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Part Two: Truck accidents, by the numbers

Regular readers of our Raleigh Personal Injury Law Blog know that in our previous post, we took a look at some of truck accident data from the Insurance Institute for Highway Safety (IIHS). One of the most important points made by the nonprofit organization is that 18-wheelers weigh up to 30 times as much as passenger vehicles and require up to 40 percent more road distance in which to come to a full stop.

Because big rigs are so big, tall and difficult to maneuver and stop, they are involved in an outsized number of accidents involving injuries and fatalities.

The Federal Motor Carrier Safety Administration (FMCSA) says that of the nearly half-million 2016 wrecks involving large trucks, slightly more than one fifth (104,000) involved injuries to a passenger vehicle driver or occupant, a truck driver or occupant, or a pedestrian, motorcyclist or bicyclist.

The FMCSA says the majority (62 percent) of fatal crashes involving big trucks involved two vehicles, while 22 percent were single-vehicle wrecks.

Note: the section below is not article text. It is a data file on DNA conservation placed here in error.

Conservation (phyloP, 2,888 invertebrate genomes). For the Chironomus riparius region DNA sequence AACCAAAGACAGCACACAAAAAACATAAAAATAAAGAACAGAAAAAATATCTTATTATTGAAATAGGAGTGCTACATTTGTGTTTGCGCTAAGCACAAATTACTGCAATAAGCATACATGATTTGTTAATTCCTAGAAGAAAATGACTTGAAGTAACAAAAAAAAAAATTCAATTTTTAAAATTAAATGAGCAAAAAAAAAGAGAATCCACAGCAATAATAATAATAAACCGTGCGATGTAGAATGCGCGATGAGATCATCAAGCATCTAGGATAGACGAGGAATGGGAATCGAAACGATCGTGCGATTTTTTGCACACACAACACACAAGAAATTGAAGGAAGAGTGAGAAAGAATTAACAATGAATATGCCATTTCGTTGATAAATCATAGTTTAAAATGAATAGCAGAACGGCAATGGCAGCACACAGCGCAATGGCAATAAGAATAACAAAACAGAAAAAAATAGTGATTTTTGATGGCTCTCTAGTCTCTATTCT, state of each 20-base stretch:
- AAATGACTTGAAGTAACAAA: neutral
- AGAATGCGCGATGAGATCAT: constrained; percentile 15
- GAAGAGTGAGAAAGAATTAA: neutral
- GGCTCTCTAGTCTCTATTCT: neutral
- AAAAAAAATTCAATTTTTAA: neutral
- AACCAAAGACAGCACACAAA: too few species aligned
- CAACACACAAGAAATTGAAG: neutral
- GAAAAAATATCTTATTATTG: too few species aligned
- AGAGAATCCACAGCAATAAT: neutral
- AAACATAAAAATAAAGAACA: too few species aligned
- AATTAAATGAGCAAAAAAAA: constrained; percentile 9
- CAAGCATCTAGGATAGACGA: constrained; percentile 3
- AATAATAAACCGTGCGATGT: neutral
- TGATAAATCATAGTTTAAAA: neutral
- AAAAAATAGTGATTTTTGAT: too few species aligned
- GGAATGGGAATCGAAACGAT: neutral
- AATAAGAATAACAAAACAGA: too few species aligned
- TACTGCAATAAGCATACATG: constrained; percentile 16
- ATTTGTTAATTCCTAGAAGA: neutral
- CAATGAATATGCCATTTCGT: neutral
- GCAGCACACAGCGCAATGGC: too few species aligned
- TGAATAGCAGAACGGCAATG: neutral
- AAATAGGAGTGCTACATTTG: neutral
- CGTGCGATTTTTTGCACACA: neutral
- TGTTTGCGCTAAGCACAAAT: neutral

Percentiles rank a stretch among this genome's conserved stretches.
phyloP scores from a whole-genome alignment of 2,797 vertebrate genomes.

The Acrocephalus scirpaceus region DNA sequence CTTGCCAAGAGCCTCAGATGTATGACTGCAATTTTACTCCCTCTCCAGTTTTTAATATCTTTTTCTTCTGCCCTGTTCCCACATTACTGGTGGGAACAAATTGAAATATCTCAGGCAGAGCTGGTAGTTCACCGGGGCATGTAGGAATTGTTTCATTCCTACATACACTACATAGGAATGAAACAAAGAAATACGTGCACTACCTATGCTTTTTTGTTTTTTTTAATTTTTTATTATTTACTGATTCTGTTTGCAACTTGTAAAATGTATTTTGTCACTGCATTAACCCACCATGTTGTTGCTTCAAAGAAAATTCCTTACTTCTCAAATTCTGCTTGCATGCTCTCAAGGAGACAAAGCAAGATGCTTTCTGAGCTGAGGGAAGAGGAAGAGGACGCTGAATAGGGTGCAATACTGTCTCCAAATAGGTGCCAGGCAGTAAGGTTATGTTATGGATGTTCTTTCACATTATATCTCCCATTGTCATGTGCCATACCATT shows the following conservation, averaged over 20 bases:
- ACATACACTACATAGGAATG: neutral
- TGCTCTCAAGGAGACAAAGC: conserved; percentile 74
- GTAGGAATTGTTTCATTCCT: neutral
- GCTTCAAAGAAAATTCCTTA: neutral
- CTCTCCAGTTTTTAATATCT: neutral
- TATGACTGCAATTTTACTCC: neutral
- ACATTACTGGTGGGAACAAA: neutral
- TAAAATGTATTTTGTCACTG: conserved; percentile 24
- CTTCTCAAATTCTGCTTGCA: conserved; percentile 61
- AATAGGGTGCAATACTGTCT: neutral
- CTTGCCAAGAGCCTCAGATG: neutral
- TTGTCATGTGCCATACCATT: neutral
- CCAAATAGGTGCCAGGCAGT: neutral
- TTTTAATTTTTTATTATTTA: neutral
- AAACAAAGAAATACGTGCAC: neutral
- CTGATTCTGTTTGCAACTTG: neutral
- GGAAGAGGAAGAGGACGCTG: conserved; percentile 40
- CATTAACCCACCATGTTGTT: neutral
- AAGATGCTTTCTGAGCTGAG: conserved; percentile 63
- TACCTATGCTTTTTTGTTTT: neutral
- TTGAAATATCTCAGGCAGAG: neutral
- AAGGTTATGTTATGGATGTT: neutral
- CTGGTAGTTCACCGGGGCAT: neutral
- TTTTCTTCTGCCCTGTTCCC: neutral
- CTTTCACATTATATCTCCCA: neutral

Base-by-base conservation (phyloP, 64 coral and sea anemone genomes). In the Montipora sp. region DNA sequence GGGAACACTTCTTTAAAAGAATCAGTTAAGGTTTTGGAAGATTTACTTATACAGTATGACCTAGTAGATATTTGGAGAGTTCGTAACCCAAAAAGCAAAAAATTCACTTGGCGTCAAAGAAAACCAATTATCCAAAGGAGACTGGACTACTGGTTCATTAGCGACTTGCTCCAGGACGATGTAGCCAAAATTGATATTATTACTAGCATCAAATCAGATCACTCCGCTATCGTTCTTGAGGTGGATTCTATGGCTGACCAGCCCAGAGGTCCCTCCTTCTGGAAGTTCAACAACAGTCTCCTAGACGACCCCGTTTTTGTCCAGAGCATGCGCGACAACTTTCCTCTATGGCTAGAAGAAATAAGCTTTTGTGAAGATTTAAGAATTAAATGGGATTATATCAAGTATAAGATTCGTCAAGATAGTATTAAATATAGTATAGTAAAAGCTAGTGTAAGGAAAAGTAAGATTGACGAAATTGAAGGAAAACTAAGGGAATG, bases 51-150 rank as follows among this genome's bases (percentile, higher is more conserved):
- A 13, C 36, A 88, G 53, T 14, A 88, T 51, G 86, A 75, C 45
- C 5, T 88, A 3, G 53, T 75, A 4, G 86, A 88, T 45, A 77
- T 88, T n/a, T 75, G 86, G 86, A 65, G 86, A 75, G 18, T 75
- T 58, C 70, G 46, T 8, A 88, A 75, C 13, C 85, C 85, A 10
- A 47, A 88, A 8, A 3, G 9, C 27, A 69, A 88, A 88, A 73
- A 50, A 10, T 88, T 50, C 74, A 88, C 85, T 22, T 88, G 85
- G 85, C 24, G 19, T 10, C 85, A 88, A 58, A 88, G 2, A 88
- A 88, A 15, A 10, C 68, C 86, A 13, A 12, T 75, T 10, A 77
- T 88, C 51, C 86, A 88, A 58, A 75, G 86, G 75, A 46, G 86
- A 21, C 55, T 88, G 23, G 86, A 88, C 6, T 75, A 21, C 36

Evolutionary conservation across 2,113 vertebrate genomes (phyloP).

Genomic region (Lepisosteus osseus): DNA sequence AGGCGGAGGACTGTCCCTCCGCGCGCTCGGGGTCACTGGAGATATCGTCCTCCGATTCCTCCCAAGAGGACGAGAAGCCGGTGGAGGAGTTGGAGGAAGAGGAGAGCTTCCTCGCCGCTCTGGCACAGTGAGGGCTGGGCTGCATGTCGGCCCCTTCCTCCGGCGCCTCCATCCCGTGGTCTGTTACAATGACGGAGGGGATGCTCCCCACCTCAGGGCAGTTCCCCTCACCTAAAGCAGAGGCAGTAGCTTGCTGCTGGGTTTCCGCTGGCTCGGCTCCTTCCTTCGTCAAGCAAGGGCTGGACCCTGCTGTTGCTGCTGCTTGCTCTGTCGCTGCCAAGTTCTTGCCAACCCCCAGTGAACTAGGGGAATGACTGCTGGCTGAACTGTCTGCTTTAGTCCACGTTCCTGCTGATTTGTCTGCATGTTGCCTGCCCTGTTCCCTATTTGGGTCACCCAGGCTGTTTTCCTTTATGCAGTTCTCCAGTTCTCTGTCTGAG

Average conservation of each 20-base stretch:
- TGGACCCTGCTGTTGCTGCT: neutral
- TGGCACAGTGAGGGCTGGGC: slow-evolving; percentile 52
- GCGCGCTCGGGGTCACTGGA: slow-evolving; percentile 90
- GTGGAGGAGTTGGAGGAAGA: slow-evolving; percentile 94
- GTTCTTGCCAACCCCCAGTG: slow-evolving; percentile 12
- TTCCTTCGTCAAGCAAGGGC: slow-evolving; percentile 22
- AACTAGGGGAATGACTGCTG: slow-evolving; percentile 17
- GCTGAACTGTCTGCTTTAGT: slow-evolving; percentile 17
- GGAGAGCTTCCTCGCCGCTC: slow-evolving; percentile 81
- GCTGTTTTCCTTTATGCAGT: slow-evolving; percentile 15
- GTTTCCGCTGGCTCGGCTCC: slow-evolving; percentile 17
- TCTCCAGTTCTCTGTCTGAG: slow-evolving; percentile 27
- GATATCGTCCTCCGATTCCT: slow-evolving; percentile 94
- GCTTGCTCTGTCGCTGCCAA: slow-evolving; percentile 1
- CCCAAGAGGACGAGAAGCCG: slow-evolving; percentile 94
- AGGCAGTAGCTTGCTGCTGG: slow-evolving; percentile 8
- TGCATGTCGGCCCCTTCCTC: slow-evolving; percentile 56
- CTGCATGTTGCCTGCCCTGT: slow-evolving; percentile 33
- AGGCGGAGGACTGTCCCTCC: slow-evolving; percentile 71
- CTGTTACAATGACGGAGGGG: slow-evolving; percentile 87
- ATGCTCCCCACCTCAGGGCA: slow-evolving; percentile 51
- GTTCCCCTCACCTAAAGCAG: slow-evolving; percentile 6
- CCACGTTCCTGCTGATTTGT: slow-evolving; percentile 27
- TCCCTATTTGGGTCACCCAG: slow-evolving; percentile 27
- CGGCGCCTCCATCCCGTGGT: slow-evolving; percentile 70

Unsurprisingly, the majority of deadly commercial truck crashes are in rural areas (61 percent) and on interstate highways (27 percent). Fatal crashes that were in both rural areas and on interstate highways accounted for 15 percent.

The overwhelming majority of both fatal (84 percent) and nonfatal (88 percent) large truck crashes were on weekdays.

Many truck wrecks involving injuries occur at night (23 percent), though the figure is even higher for crashes involving fatalities (37 percent).

Perhaps the most disturbing statistic shows that 18-wheeler crashes are on the rise. There were 12 fatal big truck crashes per million people in 2016, which was a whopping 13 percent higher than the 10.6 deadly crashes for 2010.

If you or a loved one has been harmed in a crash involving a commercial truck, contact an experienced personal injury and wrongful death attorney.


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